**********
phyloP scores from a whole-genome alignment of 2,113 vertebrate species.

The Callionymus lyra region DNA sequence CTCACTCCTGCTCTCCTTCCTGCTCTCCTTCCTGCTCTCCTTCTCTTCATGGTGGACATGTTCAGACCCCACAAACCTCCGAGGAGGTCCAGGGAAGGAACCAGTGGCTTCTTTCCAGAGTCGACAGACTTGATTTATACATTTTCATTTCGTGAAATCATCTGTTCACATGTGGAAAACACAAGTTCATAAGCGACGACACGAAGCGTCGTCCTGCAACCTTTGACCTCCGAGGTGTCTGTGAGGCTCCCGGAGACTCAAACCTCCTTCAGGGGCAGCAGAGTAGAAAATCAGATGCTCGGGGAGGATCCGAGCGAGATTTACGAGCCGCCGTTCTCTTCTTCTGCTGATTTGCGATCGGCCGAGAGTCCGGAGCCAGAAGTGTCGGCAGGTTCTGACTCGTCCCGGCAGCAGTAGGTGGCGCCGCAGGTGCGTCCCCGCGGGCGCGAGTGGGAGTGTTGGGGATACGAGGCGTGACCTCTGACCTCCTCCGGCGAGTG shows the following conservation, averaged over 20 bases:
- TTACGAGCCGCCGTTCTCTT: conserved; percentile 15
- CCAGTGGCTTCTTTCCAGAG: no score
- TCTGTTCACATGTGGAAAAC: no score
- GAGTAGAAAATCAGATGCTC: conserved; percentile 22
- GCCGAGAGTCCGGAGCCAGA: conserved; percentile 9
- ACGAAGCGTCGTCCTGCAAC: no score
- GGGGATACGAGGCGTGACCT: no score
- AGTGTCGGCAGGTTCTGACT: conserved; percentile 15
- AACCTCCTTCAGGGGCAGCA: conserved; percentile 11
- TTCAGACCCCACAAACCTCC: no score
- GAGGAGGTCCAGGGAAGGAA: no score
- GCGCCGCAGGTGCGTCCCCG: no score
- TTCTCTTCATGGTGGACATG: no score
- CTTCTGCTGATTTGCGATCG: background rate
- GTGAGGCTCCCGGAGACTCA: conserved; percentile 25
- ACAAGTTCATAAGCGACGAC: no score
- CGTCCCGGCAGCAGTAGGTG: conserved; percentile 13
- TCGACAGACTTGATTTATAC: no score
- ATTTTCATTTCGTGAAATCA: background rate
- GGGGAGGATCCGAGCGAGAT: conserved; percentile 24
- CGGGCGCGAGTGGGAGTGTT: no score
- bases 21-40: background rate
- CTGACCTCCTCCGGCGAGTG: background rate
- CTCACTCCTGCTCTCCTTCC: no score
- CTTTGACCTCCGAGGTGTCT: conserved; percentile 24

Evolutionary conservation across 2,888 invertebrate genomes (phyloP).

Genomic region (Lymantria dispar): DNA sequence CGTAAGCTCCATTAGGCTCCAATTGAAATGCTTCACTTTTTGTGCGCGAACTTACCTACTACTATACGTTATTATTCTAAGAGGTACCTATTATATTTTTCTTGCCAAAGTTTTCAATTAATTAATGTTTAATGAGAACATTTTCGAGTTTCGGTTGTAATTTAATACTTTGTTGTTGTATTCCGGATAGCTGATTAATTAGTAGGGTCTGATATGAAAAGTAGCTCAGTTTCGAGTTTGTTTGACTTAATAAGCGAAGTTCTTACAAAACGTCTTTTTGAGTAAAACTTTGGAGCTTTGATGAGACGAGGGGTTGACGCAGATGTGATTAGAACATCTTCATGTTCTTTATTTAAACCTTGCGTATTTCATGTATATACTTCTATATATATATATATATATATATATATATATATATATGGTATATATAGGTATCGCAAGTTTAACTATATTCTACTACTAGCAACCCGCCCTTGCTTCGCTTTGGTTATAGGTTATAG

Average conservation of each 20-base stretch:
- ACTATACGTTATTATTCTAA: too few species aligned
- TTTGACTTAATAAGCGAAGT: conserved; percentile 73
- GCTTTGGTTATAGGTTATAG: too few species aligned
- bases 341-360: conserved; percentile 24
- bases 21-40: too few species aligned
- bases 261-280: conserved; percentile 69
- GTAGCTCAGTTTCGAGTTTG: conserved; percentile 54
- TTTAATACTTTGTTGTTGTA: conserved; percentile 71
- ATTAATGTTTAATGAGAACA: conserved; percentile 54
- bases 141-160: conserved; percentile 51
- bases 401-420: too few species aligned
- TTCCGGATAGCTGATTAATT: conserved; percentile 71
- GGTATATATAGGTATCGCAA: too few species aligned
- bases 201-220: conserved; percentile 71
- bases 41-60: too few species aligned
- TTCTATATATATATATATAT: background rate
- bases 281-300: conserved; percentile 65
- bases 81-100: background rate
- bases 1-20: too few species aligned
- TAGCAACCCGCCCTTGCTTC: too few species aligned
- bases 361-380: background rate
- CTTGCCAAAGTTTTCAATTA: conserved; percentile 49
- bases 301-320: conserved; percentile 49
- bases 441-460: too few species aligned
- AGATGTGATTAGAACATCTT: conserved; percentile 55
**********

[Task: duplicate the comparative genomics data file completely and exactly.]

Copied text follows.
phyloP scores from a whole-genome alignment of 2,113 vertebrate species.

The Callionymus lyra region DNA sequence CTCACTCCTGCTCTCCTTCCTGCTCTCCTTCCTGCTCTCCTTCTCTTCATGGTGGACATGTTCAGACCCCACAAACCTCCGAGGAGGTCCAGGGAAGGAACCAGTGGCTTCTTTCCAGAGTCGACAGACTTGATTTATACATTTTCATTTCGTGAAATCATCTGTTCACATGTGGAAAACACAAGTTCATAAGCGACGACACGAAGCGTCGTCCTGCAACCTTTGACCTCCGAGGTGTCTGTGAGGCTCCCGGAGACTCAAACCTCCTTCAGGGGCAGCAGAGTAGAAAATCAGATGCTCGGGGAGGATCCGAGCGAGATTTACGAGCCGCCGTTCTCTTCTTCTGCTGATTTGCGATCGGCCGAGAGTCCGGAGCCAGAAGTGTCGGCAGGTTCTGACTCGTCCCGGCAGCAGTAGGTGGCGCCGCAGGTGCGTCCCCGCGGGCGCGAGTGGGAGTGTTGGGGATACGAGGCGTGACCTCTGACCTCCTCCGGCGAGTG shows the following conservation, averaged over 20 bases:
- TTACGAGCCGCCGTTCTCTT: conserved; percentile 15
- CCAGTGGCTTCTTTCCAGAG: no score
- TCTGTTCACATGTGGAAAAC: no score
- GAGTAGAAAATCAGATGCTC: conserved; percentile 22
- GCCGAGAGTCCGGAGCCAGA: conserved; percentile 9
- ACGAAGCGTCGTCCTGCAAC: no score
- GGGGATACGAGGCGTGACCT: no score
- AGTGTCGGCAGGTTCTGACT: conserved; percentile 15
- AACCTCCTTCAGGGGCAGCA: conserved; percentile 11
- TTCAGACCCCACAAACCTCC: no score
- GAGGAGGTCCAGGGAAGGAA: no score
- GCGCCGCAGGTGCGTCCCCG: no score
- TTCTCTTCATGGTGGACATG: no score
- CTTCTGCTGATTTGCGATCG: background rate
- GTGAGGCTCCCGGAGACTCA: conserved; percentile 25
- ACAAGTTCATAAGCGACGAC: no score
- CGTCCCGGCAGCAGTAGGTG: conserved; percentile 13
- TCGACAGACTTGATTTATAC: no score
- ATTTTCATTTCGTGAAATCA: background rate
- GGGGAGGATCCGAGCGAGAT: conserved; percentile 24
- CGGGCGCGAGTGGGAGTGTT: no score
- bases 21-40: background rate
- CTGACCTCCTCCGGCGAGTG: background rate
- CTCACTCCTGCTCTCCTTCC: no score
- CTTTGACCTCCGAGGTGTCT: conserved; percentile 24

Evolutionary conservation across 2,888 invertebrate genomes (phyloP).

Genomic region (Lymantria dispar): DNA sequence CGTAAGCTCCATTAGGCTCCAATTGAAATGCTTCACTTTTTGTGCGCGAACTTACCTACTACTATACGTTATTATTCTAAGAGGTACCTATTATATTTTTCTTGCCAAAGTTTTCAATTAATTAATGTTTAATGAGAACATTTTCGAGTTTCGGTTGTAATTTAATACTTTGTTGTTGTATTCCGGATAGCTGATTAATTAGTAGGGTCTGATATGAAAAGTAGCTCAGTTTCGAGTTTGTTTGACTTAATAAGCGAAGTTCTTACAAAACGTCTTTTTGAGTAAAACTTTGGAGCTTTGATGAGACGAGGGGTTGACGCAGATGTGATTAGAACATCTTCATGTTCTTTATTTAAACCTTGCGTATTTCATGTATATACTTCTATATATATATATATATATATATATATATATATATATGGTATATATAGGTATCGCAAGTTTAACTATATTCTACTACTAGCAACCCGCCCTTGCTTCGCTTTGGTTATAGGTTATAG

Average conservation of each 20-base stretch:
- ACTATACGTTATTATTCTAA: too few species aligned
- TTTGACTTAATAAGCGAAGT: conserved; percentile 73
- GCTTTGGTTATAGGTTATAG: too few species aligned
- bases 341-360: conserved; percentile 24
- bases 21-40: too few species aligned
- bases 261-280: conserved; percentile 69
- GTAGCTCAGTTTCGAGTTTG: conserved; percentile 54
- TTTAATACTTTGTTGTTGTA: conserved; percentile 71
- ATTAATGTTTAATGAGAACA: conserved; percentile 54
- bases 141-160: conserved; percentile 51
- bases 401-420: too few species aligned
- TTCCGGATAGCTGATTAATT: conserved; percentile 71
- GGTATATATAGGTATCGCAA: too few species aligned
- bases 201-220: conserved; percentile 71
- bases 41-60: too few species aligned
- TTCTATATATATATATATAT: background rate
- bases 281-300: conserved; percentile 65
- bases 81-100: background rate
- bases 1-20: too few species aligned
- TAGCAACCCGCCCTTGCTTC: too few species aligned
- bases 361-380: background rate
- CTTGCCAAAGTTTTCAATTA: conserved; percentile 49
- bases 301-320: conserved; percentile 49
- bases 441-460: too few species aligned
- AGATGTGATTAGAACATCTT: conserved; percentile 55